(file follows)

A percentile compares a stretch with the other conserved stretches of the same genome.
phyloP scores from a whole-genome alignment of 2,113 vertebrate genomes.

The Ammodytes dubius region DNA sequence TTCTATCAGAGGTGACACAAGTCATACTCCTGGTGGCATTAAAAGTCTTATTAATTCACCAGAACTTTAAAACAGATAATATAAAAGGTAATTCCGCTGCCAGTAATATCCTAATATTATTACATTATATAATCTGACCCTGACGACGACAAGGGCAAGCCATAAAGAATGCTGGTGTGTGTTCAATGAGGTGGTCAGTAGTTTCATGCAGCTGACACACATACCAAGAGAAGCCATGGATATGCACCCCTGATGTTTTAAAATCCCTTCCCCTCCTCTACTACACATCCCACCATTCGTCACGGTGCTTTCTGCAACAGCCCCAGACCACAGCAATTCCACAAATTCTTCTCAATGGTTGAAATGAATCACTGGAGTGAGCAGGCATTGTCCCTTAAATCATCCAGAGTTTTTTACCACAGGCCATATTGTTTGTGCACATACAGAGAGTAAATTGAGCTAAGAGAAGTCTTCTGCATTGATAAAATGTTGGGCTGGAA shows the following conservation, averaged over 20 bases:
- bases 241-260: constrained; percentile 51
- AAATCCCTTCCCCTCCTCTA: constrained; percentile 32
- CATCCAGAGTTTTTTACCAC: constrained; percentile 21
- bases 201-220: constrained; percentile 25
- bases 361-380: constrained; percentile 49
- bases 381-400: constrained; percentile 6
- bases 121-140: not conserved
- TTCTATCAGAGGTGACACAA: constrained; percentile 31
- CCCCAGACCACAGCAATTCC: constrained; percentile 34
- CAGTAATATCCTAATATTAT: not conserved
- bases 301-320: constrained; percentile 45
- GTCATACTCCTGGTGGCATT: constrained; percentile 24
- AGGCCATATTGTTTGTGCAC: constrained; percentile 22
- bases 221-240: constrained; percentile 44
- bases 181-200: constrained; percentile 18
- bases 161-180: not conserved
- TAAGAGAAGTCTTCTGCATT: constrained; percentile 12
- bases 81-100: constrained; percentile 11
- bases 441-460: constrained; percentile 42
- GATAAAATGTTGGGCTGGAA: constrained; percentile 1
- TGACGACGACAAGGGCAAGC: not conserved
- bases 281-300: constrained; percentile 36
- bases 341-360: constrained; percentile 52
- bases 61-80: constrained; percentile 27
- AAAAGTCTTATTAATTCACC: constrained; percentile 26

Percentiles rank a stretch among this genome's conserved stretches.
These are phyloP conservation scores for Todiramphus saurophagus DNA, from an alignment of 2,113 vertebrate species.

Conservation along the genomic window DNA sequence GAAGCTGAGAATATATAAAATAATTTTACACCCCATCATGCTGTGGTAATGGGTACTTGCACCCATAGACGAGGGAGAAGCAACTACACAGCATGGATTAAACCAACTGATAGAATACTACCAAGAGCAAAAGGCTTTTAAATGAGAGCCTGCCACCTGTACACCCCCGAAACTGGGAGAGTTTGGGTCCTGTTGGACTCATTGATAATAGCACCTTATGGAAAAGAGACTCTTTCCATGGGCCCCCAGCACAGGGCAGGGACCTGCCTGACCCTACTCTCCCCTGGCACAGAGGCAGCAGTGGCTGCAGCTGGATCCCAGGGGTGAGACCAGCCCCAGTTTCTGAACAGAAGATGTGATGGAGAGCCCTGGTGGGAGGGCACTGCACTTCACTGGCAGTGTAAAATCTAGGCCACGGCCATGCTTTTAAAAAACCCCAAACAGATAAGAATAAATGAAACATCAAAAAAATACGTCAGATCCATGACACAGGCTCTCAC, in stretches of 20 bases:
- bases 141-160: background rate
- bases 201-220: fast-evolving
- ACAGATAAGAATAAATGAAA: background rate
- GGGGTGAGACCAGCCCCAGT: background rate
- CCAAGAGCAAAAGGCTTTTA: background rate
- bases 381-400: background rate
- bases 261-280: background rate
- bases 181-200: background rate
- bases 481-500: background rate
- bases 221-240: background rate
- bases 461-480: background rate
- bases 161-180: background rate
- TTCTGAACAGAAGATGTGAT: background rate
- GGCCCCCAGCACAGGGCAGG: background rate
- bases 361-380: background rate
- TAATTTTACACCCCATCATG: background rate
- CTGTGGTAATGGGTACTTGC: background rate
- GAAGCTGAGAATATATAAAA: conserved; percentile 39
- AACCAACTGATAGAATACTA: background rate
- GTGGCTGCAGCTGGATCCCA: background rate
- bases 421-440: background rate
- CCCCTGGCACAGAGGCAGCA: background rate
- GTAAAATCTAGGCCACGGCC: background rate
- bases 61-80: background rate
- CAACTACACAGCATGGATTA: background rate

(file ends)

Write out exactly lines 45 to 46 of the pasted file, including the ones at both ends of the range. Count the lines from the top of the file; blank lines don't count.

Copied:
- GGCCCCCAGCACAGGGCAGG: background rate
- bases 361-380: background rate